A Panther fell into a well. Some fed him and some pelted him. Overnight he recovered strength and leaped out of the well. He killed those who abused him.
Enemies are made by injury not kindness.
A panther, by some mischance, fell into a pit. The Shepherds discovered him, and some threw sticks at him and pelted him with stones, while others, moved with compassion towards one about to die even though no one should hurt him, threw in some food to prolong his life. At night they returned home, not dreaming of any danger, but supposing that on the morrow they would find him dead. The Panther, however, when he had recruited his feeble strength, freed himself with a sudden bound from the pit, and hastened to his den with rapid steps. After a few days he came forth and slaughtered the cattle, and, killing the Shepherds who had attacked him, raged with angry fury. Then they who had spared his life, fearing for their safety, surrendered to him their flocks and begged only for their lives. To them the Panther made this reply: “I remember alike those who sought my life with stones, and those who gave me food aside, therefore, your fears. I return as an enemy only to those who injured me.”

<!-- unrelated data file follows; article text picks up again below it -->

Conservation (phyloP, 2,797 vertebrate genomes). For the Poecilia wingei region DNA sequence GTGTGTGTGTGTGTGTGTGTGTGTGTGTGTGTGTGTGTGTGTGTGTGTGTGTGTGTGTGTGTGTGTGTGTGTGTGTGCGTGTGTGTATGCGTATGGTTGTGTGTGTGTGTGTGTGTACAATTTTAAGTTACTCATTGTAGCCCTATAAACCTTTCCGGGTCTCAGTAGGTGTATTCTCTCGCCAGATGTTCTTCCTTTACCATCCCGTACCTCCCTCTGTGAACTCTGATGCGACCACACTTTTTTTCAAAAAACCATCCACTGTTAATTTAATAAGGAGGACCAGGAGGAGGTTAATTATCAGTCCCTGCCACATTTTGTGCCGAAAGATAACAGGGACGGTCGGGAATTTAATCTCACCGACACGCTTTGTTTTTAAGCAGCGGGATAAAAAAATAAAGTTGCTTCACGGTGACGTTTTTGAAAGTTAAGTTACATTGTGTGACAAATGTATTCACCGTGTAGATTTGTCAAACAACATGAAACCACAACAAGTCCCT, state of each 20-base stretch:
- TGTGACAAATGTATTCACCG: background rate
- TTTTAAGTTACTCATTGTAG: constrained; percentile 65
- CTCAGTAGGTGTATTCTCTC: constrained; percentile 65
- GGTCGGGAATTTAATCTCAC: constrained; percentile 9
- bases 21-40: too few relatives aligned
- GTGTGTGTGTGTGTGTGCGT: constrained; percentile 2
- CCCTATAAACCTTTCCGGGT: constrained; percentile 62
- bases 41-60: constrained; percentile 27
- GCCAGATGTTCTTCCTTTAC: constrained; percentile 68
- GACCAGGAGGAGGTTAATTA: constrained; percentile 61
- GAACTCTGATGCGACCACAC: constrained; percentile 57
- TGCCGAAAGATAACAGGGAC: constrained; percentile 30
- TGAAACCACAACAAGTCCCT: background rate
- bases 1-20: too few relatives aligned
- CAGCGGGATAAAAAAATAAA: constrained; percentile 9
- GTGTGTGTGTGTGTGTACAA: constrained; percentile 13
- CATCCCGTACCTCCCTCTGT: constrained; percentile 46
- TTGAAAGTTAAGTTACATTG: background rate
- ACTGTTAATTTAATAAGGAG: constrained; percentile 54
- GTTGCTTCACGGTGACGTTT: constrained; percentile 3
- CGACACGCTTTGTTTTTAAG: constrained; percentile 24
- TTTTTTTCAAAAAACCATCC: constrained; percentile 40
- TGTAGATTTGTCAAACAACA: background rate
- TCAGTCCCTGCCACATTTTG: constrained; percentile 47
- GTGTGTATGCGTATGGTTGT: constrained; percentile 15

Panthera et Rustici
In fossam delapsa panthera, accurrentibus rusticis supplicat, ne se innocentem et quae nulli ipsorum umquam damnum dederit, affligant. Hoc alii fieri oportere censent, alii insuper miserati illam, cibum offerunt. Neque defuere tamen qui fustibus et saxis male illam mulctarent et pro mortua semianimem relinquerent. Noctu panthera cum vires suas recollegisset, saltu e fossa evasit, et in silvas se recepit. Postea in illius loci rusticos hostiliter grassabatur, ac metuentibus iratae impetum universis, “Ego scio et novi,” inquit, “quibus meus casus dolori fuerit, qui mihi cibos proiecerint, sed neque illi a me ignorantur, a quibus pulsata et icta vulnerataque sum.”
Fabula monet ut miseris et in mala praecipitatis parcere velimus, ne, fortuna instaurata, accepta damna et contumelias ulciscantur.